Adventure Travel for the Mildly Adventuresome

(Part 2 of 3 on Morocco)


The arrival/departure city for international flights to Morocco, Casablanca is a bustling major city with a population estimated at anywhere from three to eight million.

Like all large Moroccan cities, Casablanca has an Old Town — a walled, self-contained marketplace and residential center (or medina) in the middle of the modern city. More than in other Moroccan cities, stepping through the medina gate into the myriad winding streets...


(First of three parts)

Partway through my visit to Morocco in September ’04, I realized that there were similarities there to what one might find on a trip in California.

A quick look at a map showed that Morocco is roughly the same size as California, it has a long, west-facing ocean shoreline and, like California, it has deserts and a central north-south mountain range.

In Morocco I was not disappointed with the exotic differences from California that I found — I had...


(Second of two parts)

La Paz

La Paz is best remembered for great, inexpensive hotels, shopping bargains and streets of witch doctors. I found the most colorful and largest variety of shopping at the “witches’ market” (Mercado de Hechiceria), across from San Francisco Church (Iglesia de San Francisco) in central La Paz. Vendors there were helpful and unaggressive; they readily took dollars, and they either spoke English or communicated easily with simple sign language.


(Part one of two)

Bolivia is a land of former fantastic riches and present poverty. A major part of the country is steaming Amazon lowlands. Most tourism is to the nearly 3-mile-high Altiplano, with the highest capital in the world, La Paz, and the highest airport in the world. On an 8-day trip in October ’04, I stayed in modern 5-star hotels with room rates in the $40-$50 range.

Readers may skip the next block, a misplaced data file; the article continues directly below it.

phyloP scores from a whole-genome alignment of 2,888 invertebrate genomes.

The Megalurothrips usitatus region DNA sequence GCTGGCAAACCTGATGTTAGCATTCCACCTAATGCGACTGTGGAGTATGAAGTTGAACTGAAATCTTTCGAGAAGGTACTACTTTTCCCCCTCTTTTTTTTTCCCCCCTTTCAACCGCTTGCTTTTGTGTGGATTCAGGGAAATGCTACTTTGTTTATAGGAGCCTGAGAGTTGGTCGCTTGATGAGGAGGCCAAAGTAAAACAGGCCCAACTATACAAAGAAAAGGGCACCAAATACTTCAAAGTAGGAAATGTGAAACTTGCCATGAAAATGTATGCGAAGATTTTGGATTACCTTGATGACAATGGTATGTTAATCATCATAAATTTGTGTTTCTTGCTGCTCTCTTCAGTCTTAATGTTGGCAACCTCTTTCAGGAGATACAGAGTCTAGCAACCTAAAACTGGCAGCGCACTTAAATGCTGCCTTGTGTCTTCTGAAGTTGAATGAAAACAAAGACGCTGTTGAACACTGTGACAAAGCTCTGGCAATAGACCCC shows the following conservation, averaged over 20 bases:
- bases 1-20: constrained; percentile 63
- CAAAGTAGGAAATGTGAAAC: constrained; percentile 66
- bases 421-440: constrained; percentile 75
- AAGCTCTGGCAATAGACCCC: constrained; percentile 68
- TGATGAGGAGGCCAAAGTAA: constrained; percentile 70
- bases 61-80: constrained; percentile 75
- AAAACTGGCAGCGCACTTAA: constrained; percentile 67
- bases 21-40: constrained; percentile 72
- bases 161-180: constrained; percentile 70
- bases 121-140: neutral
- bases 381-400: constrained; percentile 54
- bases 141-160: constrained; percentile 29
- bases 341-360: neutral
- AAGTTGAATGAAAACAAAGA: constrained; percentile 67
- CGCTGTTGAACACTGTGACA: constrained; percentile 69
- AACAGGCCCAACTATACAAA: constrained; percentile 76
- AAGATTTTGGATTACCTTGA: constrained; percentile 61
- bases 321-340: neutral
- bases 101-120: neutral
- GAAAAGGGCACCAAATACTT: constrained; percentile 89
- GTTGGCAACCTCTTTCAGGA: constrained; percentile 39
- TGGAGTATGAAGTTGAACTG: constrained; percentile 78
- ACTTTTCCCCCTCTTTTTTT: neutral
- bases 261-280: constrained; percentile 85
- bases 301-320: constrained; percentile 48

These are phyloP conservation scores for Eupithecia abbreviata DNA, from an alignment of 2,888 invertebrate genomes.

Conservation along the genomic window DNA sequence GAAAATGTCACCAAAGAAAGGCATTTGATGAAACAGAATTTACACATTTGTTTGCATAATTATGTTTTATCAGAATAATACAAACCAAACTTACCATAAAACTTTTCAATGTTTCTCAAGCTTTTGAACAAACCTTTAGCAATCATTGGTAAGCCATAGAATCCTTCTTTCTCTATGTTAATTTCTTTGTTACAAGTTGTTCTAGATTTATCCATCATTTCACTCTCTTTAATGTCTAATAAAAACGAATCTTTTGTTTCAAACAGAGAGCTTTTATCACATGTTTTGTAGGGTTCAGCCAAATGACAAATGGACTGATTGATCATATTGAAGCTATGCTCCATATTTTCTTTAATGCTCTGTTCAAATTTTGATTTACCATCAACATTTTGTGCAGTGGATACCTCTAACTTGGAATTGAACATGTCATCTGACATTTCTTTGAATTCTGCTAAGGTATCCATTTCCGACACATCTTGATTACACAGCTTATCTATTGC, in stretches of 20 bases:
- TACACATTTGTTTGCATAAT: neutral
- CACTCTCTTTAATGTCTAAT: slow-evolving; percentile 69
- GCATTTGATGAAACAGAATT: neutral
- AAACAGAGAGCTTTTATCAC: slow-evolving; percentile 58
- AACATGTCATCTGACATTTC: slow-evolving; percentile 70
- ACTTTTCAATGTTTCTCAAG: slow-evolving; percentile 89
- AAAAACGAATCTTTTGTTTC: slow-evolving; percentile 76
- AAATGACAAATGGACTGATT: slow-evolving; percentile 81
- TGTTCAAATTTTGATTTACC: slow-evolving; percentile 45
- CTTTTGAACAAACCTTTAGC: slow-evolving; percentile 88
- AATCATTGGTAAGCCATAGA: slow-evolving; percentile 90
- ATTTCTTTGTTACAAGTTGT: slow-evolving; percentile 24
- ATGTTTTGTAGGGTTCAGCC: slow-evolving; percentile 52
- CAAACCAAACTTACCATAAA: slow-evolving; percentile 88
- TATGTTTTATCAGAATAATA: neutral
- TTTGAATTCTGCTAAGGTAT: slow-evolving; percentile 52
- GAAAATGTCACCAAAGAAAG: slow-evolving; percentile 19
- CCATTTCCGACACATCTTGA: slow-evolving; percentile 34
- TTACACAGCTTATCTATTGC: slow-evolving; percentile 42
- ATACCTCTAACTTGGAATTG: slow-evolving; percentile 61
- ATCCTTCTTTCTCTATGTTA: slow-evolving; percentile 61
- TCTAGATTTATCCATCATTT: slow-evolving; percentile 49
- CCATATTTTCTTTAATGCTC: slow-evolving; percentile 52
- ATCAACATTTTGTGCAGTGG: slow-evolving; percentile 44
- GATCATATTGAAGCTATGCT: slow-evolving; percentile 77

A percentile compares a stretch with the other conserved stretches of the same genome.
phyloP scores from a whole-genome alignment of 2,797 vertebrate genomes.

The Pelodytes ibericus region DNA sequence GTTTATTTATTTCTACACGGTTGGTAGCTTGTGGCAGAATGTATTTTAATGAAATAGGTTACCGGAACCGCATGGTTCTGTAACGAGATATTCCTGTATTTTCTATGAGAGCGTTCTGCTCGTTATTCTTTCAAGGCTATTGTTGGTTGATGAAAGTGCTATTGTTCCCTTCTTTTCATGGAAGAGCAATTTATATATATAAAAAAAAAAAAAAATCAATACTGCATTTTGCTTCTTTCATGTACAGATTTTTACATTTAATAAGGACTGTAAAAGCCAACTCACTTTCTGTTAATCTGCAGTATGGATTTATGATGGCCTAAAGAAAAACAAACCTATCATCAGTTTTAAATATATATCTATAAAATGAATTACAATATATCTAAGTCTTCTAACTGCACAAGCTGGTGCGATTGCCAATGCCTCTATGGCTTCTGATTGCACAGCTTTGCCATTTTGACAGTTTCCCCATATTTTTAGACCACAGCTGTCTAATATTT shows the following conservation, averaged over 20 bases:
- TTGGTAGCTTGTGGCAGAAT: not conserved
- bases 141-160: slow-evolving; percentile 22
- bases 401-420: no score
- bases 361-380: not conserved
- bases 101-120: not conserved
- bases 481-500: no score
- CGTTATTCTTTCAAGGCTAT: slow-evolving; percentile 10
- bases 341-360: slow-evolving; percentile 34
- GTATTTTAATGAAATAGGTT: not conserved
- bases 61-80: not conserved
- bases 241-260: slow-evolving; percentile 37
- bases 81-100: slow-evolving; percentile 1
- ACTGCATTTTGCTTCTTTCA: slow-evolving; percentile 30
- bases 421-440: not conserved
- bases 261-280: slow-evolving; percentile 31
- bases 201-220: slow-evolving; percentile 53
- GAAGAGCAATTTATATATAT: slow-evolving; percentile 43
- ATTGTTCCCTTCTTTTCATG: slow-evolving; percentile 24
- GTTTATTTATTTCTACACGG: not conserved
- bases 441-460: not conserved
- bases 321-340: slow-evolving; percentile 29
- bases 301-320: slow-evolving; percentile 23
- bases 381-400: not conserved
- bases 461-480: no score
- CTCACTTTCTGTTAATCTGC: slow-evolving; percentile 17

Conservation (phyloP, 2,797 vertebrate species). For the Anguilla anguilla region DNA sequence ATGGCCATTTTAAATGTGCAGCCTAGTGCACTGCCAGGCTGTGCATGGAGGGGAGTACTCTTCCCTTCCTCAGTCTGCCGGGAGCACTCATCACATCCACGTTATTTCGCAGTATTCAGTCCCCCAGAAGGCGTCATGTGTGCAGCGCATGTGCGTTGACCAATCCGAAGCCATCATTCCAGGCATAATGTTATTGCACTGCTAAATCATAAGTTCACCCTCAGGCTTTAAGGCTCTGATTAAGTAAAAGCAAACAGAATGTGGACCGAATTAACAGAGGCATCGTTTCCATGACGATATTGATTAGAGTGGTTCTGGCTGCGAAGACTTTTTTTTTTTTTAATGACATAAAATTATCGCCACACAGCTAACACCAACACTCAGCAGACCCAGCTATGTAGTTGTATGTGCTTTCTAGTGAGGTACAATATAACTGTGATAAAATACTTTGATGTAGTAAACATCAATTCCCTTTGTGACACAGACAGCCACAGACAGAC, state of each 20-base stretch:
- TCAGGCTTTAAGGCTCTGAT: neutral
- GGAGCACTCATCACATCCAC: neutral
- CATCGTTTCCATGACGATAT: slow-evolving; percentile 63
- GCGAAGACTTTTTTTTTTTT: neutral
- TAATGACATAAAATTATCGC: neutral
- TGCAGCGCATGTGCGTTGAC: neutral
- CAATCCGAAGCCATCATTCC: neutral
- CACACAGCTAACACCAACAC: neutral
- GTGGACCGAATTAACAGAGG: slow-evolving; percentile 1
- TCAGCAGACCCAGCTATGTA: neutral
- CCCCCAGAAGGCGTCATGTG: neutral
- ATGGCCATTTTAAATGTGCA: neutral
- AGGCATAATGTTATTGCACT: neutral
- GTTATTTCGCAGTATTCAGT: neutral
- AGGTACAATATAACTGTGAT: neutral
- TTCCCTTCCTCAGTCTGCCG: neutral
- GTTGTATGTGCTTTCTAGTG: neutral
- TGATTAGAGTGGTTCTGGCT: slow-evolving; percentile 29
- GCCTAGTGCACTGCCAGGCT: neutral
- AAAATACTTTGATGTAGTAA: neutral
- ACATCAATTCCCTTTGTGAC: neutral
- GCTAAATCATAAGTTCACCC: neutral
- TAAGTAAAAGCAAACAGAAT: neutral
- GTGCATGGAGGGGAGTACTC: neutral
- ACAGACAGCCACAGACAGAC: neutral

Amazing Lake Titicaca, the highest navigable lake in the world, has floating islands made of reeds...


(Second of two parts)

Reliving a day in the life of ancient Israelis

Many cities around the world have touristy “old towns.” They usually have costumed “players” demonstrating traditional crafts and acting out the details of daily life from a previous era. The ones that I have visited in the U.S. attempt to recreate time capsules from one or two hundred years in the past.

In Galilee, I visited a recreated first-century village and a working farm called Kfar-Kedem (“To...


(First of two parts)

In February ’04 I spent 10 days in Israel, and five things made unexpected impressions on me.

• First, I spent a couple of days each in Tel Aviv and Jerusalem completely on my own, visiting historical sites and marketplaces without seeing any signs of the problems that fill the newspapers here at home. Security was tight and effective at EL AL Israel Airlines, but that has been the case for many years. On a previous trip about 10 years ago, I saw occasional...


Those of us who have visited the restored Catherine Palace outside of St. Petersburg in Russia have seen the photos of the destruction caused during the World War II “900-day” (actually “only” 872-day) siege of the city then called Leningrad.

German troops occupied the Catherine Palace area during the siege and there was bitter fighting there as the Russians finally prevailed. The palace was in ruins by early 1944. Russians, of course, claimed that the Germans were responsible for the...